SAN JOSE, Calif., June 11, 2015 – Dr. Ben Carson announced his candidacy for POTUS on May 4 in Detroit, and since that time there have been several attempts to attack his capability or his credibility. The attacks have a couple of things in common: they are aimed at taking Carson down, but they fail to convince the average reader. While the attempts may do a lot to stir up the followers of some of the hard-core opponents of Dr. Carson, the realities show that he is continually gaining grassroots support over a widespread swath of the political landscape.
The more recent attempt at casting doubt upon the Carson America campaign came from the Washington Post on June 5. That article attempted to “reveal” that the Carson campaign “has been rocked by turmoil with the departures of four senior campaign officials and widespread disarray among his allied super PACs.”
Yet, after reading the Post article, it causes one to wonder whether the Post should have assigned better writers if the intent was to cast doubt about the Carson campaign. The writers, Robert Costa and Phillip Rucker, seemed to be leading readers to the conclusion that the Carson campaign was doomed from the beginning. However, from beginning to end, the article could be classified as sensationalism or “yellow” journalism.
The term refers to a period of journalism that was characterized by a sensationalist style of publishing, fueled by a rivalry between two of the most famous American publishers in the nation’s history: Joseph Pulitzer and William Randolph Hearst. These two were locked in competition in the profit-driven media industry. Just prior to the Spanish-American War, Hearst and Pulitzer went so far as to occasionally print extreme articles that ultimately were lies. This sold a lot of papers for both publishers.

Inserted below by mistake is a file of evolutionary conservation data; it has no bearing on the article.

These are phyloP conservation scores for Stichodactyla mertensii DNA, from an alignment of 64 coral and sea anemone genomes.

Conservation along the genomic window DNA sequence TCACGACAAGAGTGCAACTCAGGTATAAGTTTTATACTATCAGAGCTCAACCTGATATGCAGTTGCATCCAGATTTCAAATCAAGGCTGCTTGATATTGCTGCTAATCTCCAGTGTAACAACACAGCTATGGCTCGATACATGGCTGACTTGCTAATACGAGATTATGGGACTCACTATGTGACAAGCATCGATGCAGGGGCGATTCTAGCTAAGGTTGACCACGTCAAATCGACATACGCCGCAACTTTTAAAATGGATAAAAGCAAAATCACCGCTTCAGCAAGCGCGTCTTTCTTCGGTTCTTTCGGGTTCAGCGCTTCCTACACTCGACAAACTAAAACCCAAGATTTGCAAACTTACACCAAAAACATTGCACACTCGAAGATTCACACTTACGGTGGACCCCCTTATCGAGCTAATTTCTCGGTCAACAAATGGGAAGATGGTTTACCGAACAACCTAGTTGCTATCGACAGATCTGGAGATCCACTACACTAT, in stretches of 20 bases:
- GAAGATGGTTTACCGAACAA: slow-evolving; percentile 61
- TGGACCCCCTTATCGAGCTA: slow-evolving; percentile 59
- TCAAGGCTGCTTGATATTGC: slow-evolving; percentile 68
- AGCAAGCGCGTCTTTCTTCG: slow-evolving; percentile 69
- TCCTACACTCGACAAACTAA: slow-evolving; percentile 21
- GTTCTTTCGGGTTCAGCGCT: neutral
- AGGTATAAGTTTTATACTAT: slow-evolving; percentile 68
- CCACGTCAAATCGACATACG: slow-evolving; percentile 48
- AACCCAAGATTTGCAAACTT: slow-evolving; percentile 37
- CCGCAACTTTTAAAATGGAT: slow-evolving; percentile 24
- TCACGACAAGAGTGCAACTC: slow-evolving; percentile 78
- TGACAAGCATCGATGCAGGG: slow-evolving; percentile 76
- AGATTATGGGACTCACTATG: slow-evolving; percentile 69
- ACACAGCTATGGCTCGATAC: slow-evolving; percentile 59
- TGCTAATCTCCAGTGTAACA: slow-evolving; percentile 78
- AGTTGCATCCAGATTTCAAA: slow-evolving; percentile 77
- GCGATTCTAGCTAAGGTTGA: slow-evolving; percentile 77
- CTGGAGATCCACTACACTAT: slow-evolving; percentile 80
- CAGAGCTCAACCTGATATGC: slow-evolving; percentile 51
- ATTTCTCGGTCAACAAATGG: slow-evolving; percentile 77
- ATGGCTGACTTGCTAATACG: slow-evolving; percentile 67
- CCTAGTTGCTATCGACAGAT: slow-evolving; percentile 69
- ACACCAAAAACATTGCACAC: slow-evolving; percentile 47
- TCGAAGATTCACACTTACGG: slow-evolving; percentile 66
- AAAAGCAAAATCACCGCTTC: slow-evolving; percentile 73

Perhaps the Washington Post is in need of greater revenue and readership at the expense of the truth. The two writers had an opportunity to portray the truth and decided not to.
The article primarily deals with an effort to portray the “campaign… marked by signs of dysfunction and amateurism…” with the conclusion that such chaos is “alarming supporters who privately worry that Carson’s sprawling circle of boosters is fumbling his opportunity.” It zeroes in on the departure of Terry Giles, the former campaign chairman of the USA First PAC, and insinuates that Giles resigned due to internal dysfunction. Yet Terry Giles’ effort to provide accurate information about his resignation fell upon deaf ears. Giles wrote, “The article you released yesterday is a perfect example of one of America’s most serious issues–the lack of journalistic integrity… I spoke to you at length before you wrote this article only to have you ignore real facts so that you could promote your own sleazy agenda.”
Giles’ letter went on to challenge the allegations, saying, “For you to claim that the Carson campaign is in turmoil because myself and three of my very close friends and colleagues have adjusted our role in assisting Dr. Carson to better fit our skill sets is wrong on so many levels that it defies logic and common sense.”
A transcript of Dr. Carson’s announcement speech on May 4 reveals that one of the first things on Carson’s agenda as he announced his intent to officially seek the GOP acceptance to run for president was his re-assignment of Terry Giles to a more long-term objective:
Now that we are transitioning from… an exploratory committee, I have asked Terry if he would take the lead in helping to select the people who will be able, who have had enormous experience with business and with making things work, so that we can transition our government from this inefficient thing that we have into something that really works and something that works the way it is supposed to, according to our constitution.